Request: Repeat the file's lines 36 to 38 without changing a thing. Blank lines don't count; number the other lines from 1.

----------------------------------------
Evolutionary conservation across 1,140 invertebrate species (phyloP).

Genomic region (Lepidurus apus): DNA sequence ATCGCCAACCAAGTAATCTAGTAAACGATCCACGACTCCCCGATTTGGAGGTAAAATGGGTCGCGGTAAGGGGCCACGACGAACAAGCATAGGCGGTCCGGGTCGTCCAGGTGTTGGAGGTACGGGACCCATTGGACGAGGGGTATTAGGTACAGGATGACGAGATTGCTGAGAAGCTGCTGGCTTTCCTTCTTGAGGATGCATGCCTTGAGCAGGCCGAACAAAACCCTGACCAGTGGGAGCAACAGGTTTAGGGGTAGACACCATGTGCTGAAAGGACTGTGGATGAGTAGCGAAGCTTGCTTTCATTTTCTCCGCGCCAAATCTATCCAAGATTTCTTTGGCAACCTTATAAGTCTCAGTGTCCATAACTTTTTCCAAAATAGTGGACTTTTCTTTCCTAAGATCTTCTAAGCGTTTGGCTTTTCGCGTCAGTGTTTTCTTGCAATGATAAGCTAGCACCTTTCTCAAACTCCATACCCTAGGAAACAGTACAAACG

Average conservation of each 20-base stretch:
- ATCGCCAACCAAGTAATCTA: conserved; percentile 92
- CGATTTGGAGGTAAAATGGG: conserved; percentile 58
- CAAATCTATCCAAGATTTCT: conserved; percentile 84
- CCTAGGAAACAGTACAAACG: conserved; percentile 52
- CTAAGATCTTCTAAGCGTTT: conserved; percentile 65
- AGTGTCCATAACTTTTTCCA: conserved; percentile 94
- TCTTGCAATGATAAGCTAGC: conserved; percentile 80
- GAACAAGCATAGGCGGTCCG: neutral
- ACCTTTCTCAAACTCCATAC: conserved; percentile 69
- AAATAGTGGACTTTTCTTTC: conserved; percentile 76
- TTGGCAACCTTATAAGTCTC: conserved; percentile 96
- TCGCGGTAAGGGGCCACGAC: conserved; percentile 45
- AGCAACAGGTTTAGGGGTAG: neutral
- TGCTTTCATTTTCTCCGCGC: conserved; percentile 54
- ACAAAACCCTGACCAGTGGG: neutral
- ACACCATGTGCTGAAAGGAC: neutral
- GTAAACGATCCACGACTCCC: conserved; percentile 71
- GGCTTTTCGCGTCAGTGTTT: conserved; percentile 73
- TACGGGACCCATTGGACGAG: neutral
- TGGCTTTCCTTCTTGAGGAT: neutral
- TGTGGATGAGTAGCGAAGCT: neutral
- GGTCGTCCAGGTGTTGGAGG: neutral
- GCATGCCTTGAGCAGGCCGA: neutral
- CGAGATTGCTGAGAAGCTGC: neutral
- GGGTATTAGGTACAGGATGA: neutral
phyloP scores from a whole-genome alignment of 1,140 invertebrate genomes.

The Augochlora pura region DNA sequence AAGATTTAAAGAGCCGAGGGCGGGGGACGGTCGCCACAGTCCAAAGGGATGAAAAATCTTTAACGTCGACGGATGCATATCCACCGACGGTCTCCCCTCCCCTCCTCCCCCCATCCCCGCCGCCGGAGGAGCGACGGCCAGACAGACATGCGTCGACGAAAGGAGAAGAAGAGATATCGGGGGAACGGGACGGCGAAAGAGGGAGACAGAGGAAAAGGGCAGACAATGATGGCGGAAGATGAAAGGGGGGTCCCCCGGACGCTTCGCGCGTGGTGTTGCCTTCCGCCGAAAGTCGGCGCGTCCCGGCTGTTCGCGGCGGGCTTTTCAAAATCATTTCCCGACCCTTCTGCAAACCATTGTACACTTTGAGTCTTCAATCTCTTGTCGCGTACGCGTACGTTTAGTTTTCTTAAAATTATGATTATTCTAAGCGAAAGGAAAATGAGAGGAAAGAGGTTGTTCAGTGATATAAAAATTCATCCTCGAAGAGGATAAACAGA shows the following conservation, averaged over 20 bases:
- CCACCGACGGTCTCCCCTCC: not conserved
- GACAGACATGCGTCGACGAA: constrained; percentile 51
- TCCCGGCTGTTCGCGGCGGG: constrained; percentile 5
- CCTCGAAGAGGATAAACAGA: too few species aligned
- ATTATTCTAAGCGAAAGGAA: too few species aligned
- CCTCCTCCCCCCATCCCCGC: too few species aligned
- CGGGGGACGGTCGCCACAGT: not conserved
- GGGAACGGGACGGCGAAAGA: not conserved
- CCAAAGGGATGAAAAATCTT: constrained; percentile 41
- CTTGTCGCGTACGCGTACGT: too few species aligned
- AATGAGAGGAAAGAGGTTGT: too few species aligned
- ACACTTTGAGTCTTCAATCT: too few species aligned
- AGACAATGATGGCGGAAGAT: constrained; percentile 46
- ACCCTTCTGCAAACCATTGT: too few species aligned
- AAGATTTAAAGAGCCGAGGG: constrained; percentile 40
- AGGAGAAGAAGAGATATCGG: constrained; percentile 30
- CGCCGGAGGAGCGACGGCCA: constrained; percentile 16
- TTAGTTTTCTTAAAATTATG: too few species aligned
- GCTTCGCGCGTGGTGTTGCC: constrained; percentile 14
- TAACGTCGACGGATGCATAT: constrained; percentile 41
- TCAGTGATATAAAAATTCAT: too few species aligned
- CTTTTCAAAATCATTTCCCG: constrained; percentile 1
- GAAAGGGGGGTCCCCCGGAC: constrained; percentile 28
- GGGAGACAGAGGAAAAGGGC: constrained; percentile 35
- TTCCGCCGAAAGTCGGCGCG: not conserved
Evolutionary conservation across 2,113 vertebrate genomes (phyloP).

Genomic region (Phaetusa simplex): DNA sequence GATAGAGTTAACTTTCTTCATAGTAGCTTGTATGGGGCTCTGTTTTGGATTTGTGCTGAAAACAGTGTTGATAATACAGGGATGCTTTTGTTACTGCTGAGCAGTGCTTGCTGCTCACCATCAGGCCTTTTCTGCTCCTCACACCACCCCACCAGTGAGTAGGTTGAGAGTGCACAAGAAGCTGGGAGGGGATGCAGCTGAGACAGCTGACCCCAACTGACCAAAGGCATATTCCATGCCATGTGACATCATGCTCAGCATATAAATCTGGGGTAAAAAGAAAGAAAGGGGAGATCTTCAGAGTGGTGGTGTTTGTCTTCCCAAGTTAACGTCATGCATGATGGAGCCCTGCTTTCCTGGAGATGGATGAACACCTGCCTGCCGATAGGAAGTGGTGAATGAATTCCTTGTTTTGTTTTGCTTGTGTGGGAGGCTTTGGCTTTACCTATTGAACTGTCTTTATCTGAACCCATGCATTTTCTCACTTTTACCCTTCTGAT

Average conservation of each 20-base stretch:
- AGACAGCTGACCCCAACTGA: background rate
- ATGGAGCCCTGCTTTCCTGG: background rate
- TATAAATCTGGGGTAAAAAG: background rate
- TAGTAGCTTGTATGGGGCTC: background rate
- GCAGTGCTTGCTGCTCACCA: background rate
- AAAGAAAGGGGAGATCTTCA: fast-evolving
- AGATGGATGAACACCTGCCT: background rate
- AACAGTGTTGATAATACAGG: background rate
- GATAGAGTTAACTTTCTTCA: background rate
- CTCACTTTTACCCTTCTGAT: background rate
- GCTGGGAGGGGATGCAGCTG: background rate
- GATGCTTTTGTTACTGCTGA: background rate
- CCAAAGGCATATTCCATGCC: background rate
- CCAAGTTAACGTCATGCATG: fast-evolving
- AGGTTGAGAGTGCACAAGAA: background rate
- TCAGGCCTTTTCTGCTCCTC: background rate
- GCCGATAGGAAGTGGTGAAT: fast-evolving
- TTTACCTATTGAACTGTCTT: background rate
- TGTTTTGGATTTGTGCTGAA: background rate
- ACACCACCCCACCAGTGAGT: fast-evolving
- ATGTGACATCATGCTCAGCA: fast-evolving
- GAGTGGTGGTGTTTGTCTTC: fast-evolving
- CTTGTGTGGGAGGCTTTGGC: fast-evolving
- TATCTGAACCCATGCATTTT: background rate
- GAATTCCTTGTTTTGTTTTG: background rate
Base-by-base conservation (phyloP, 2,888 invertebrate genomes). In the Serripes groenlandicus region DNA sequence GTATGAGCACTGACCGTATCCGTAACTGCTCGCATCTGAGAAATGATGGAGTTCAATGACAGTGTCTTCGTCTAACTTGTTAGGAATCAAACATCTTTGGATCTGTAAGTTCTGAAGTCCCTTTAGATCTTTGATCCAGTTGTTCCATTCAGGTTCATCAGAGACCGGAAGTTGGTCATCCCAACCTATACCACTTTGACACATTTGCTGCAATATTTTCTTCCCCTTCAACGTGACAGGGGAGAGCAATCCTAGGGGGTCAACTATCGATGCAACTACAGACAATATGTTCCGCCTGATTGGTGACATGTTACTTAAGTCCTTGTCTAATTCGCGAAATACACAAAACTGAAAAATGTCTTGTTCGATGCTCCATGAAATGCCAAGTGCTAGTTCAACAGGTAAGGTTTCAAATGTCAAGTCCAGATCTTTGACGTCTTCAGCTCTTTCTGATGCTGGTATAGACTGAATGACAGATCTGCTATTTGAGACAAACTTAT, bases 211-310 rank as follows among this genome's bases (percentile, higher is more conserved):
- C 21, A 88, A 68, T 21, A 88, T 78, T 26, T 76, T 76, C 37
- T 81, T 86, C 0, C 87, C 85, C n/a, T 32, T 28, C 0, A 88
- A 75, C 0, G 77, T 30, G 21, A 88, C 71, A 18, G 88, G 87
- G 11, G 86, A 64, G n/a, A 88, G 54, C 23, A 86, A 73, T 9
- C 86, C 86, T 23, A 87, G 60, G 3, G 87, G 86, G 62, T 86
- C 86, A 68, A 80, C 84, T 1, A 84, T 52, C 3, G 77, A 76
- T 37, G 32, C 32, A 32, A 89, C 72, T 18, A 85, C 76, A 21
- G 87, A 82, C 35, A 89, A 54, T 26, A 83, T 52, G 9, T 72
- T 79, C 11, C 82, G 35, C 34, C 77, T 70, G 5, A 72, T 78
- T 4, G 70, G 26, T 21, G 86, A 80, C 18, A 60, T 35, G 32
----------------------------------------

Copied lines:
- CCTCCTCCCCCCATCCCCGC: too few species aligned
- CGGGGGACGGTCGCCACAGT: not conserved
- GGGAACGGGACGGCGAAAGA: not conserved